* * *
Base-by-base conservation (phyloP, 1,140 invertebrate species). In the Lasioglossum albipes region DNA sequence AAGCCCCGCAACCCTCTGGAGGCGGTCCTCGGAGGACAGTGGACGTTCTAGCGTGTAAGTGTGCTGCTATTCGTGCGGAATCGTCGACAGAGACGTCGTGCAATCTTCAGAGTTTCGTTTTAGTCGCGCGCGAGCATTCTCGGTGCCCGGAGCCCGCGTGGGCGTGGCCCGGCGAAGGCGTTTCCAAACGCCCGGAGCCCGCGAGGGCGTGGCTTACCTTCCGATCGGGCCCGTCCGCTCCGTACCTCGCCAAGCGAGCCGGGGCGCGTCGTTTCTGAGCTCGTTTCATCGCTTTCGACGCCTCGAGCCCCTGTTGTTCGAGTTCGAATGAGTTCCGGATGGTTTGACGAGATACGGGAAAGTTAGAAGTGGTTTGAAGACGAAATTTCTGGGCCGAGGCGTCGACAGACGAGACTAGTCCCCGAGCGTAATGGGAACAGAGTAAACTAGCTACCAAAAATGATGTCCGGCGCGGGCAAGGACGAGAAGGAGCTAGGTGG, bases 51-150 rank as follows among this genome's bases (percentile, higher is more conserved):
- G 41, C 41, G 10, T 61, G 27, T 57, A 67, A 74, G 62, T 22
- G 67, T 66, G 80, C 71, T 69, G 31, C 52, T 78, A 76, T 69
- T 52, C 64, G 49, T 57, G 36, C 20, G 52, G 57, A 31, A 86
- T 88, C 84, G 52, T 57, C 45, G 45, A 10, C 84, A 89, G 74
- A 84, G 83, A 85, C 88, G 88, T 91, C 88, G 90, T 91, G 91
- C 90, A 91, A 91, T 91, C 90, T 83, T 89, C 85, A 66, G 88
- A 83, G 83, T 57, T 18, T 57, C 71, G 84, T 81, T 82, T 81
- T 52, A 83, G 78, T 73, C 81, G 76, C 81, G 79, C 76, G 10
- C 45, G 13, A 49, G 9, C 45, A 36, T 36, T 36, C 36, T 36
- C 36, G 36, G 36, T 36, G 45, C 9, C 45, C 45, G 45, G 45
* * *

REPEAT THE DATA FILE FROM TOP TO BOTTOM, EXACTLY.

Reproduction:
Base-by-base conservation (phyloP, 1,140 invertebrate species). In the Lasioglossum albipes region DNA sequence AAGCCCCGCAACCCTCTGGAGGCGGTCCTCGGAGGACAGTGGACGTTCTAGCGTGTAAGTGTGCTGCTATTCGTGCGGAATCGTCGACAGAGACGTCGTGCAATCTTCAGAGTTTCGTTTTAGTCGCGCGCGAGCATTCTCGGTGCCCGGAGCCCGCGTGGGCGTGGCCCGGCGAAGGCGTTTCCAAACGCCCGGAGCCCGCGAGGGCGTGGCTTACCTTCCGATCGGGCCCGTCCGCTCCGTACCTCGCCAAGCGAGCCGGGGCGCGTCGTTTCTGAGCTCGTTTCATCGCTTTCGACGCCTCGAGCCCCTGTTGTTCGAGTTCGAATGAGTTCCGGATGGTTTGACGAGATACGGGAAAGTTAGAAGTGGTTTGAAGACGAAATTTCTGGGCCGAGGCGTCGACAGACGAGACTAGTCCCCGAGCGTAATGGGAACAGAGTAAACTAGCTACCAAAAATGATGTCCGGCGCGGGCAAGGACGAGAAGGAGCTAGGTGG, bases 51-150 rank as follows among this genome's bases (percentile, higher is more conserved):
- G 41, C 41, G 10, T 61, G 27, T 57, A 67, A 74, G 62, T 22
- G 67, T 66, G 80, C 71, T 69, G 31, C 52, T 78, A 76, T 69
- T 52, C 64, G 49, T 57, G 36, C 20, G 52, G 57, A 31, A 86
- T 88, C 84, G 52, T 57, C 45, G 45, A 10, C 84, A 89, G 74
- A 84, G 83, A 85, C 88, G 88, T 91, C 88, G 90, T 91, G 91
- C 90, A 91, A 91, T 91, C 90, T 83, T 89, C 85, A 66, G 88
- A 83, G 83, T 57, T 18, T 57, C 71, G 84, T 81, T 82, T 81
- T 52, A 83, G 78, T 73, C 81, G 76, C 81, G 79, C 76, G 10
- C 45, G 13, A 49, G 9, C 45, A 36, T 36, T 36, C 36, T 36
- C 36, G 36, G 36, T 36, G 45, C 9, C 45, C 45, G 45, G 45